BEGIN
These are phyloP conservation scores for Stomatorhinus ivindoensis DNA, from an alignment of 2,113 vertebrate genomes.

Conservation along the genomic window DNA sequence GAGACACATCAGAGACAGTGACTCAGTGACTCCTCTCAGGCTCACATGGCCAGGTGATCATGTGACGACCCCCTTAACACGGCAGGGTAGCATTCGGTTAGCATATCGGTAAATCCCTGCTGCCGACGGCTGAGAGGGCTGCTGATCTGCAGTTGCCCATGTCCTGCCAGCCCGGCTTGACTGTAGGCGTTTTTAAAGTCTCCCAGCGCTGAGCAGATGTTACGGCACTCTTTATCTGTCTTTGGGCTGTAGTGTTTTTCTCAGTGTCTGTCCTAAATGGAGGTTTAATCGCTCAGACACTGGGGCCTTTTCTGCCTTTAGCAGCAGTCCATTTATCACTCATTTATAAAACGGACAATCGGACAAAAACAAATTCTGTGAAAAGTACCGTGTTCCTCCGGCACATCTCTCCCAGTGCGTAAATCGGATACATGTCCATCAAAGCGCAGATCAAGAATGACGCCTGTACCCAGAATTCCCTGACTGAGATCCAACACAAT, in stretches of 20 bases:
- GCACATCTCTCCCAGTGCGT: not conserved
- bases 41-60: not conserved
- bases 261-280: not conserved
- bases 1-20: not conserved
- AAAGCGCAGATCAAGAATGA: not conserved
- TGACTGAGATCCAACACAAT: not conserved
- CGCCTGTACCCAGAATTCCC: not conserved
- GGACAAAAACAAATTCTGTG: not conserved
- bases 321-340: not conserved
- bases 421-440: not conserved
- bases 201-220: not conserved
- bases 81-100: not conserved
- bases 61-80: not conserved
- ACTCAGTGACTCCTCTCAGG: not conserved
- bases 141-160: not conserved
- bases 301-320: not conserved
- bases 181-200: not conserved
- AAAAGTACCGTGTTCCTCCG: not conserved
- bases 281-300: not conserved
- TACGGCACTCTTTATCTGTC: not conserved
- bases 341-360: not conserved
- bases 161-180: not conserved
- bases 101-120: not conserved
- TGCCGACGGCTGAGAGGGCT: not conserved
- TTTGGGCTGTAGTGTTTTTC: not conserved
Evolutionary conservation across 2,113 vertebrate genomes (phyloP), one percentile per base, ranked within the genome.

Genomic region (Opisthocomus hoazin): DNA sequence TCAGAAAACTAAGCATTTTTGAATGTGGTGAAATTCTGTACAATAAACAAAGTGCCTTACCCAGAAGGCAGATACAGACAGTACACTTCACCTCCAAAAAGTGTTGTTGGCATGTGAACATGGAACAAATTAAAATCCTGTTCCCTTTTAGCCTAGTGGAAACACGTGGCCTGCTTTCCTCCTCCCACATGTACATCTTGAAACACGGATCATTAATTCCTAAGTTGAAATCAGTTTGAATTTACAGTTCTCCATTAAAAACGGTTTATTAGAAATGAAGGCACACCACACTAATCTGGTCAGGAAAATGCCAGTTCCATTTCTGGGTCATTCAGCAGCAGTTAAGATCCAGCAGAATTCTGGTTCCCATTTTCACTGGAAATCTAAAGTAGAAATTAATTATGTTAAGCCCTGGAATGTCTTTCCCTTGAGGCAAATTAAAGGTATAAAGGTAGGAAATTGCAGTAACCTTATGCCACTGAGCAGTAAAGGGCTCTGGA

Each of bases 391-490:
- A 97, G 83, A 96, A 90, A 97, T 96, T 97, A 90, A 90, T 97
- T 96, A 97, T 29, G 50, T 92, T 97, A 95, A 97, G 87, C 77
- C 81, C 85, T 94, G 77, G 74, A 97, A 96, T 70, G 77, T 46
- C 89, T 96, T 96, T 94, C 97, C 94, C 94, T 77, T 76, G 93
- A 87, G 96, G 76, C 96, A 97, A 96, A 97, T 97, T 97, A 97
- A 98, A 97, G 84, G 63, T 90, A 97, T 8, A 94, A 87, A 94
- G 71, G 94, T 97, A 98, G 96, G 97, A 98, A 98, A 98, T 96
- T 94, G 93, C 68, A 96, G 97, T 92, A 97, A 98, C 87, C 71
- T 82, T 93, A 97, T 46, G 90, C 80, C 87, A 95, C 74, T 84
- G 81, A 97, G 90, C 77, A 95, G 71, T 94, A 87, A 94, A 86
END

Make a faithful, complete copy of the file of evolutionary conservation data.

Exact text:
These are phyloP conservation scores for Stomatorhinus ivindoensis DNA, from an alignment of 2,113 vertebrate genomes.

Conservation along the genomic window DNA sequence GAGACACATCAGAGACAGTGACTCAGTGACTCCTCTCAGGCTCACATGGCCAGGTGATCATGTGACGACCCCCTTAACACGGCAGGGTAGCATTCGGTTAGCATATCGGTAAATCCCTGCTGCCGACGGCTGAGAGGGCTGCTGATCTGCAGTTGCCCATGTCCTGCCAGCCCGGCTTGACTGTAGGCGTTTTTAAAGTCTCCCAGCGCTGAGCAGATGTTACGGCACTCTTTATCTGTCTTTGGGCTGTAGTGTTTTTCTCAGTGTCTGTCCTAAATGGAGGTTTAATCGCTCAGACACTGGGGCCTTTTCTGCCTTTAGCAGCAGTCCATTTATCACTCATTTATAAAACGGACAATCGGACAAAAACAAATTCTGTGAAAAGTACCGTGTTCCTCCGGCACATCTCTCCCAGTGCGTAAATCGGATACATGTCCATCAAAGCGCAGATCAAGAATGACGCCTGTACCCAGAATTCCCTGACTGAGATCCAACACAAT, in stretches of 20 bases:
- GCACATCTCTCCCAGTGCGT: not conserved
- bases 41-60: not conserved
- bases 261-280: not conserved
- bases 1-20: not conserved
- AAAGCGCAGATCAAGAATGA: not conserved
- TGACTGAGATCCAACACAAT: not conserved
- CGCCTGTACCCAGAATTCCC: not conserved
- GGACAAAAACAAATTCTGTG: not conserved
- bases 321-340: not conserved
- bases 421-440: not conserved
- bases 201-220: not conserved
- bases 81-100: not conserved
- bases 61-80: not conserved
- ACTCAGTGACTCCTCTCAGG: not conserved
- bases 141-160: not conserved
- bases 301-320: not conserved
- bases 181-200: not conserved
- AAAAGTACCGTGTTCCTCCG: not conserved
- bases 281-300: not conserved
- TACGGCACTCTTTATCTGTC: not conserved
- bases 341-360: not conserved
- bases 161-180: not conserved
- bases 101-120: not conserved
- TGCCGACGGCTGAGAGGGCT: not conserved
- TTTGGGCTGTAGTGTTTTTC: not conserved
Evolutionary conservation across 2,113 vertebrate genomes (phyloP), one percentile per base, ranked within the genome.

Genomic region (Opisthocomus hoazin): DNA sequence TCAGAAAACTAAGCATTTTTGAATGTGGTGAAATTCTGTACAATAAACAAAGTGCCTTACCCAGAAGGCAGATACAGACAGTACACTTCACCTCCAAAAAGTGTTGTTGGCATGTGAACATGGAACAAATTAAAATCCTGTTCCCTTTTAGCCTAGTGGAAACACGTGGCCTGCTTTCCTCCTCCCACATGTACATCTTGAAACACGGATCATTAATTCCTAAGTTGAAATCAGTTTGAATTTACAGTTCTCCATTAAAAACGGTTTATTAGAAATGAAGGCACACCACACTAATCTGGTCAGGAAAATGCCAGTTCCATTTCTGGGTCATTCAGCAGCAGTTAAGATCCAGCAGAATTCTGGTTCCCATTTTCACTGGAAATCTAAAGTAGAAATTAATTATGTTAAGCCCTGGAATGTCTTTCCCTTGAGGCAAATTAAAGGTATAAAGGTAGGAAATTGCAGTAACCTTATGCCACTGAGCAGTAAAGGGCTCTGGA

Each of bases 391-490:
- A 97, G 83, A 96, A 90, A 97, T 96, T 97, A 90, A 90, T 97
- T 96, A 97, T 29, G 50, T 92, T 97, A 95, A 97, G 87, C 77
- C 81, C 85, T 94, G 77, G 74, A 97, A 96, T 70, G 77, T 46
- C 89, T 96, T 96, T 94, C 97, C 94, C 94, T 77, T 76, G 93
- A 87, G 96, G 76, C 96, A 97, A 96, A 97, T 97, T 97, A 97
- A 98, A 97, G 84, G 63, T 90, A 97, T 8, A 94, A 87, A 94
- G 71, G 94, T 97, A 98, G 96, G 97, A 98, A 98, A 98, T 96
- T 94, G 93, C 68, A 96, G 97, T 92, A 97, A 98, C 87, C 71
- T 82, T 93, A 97, T 46, G 90, C 80, C 87, A 95, C 74, T 84
- G 81, A 97, G 90, C 77, A 95, G 71, T 94, A 87, A 94, A 86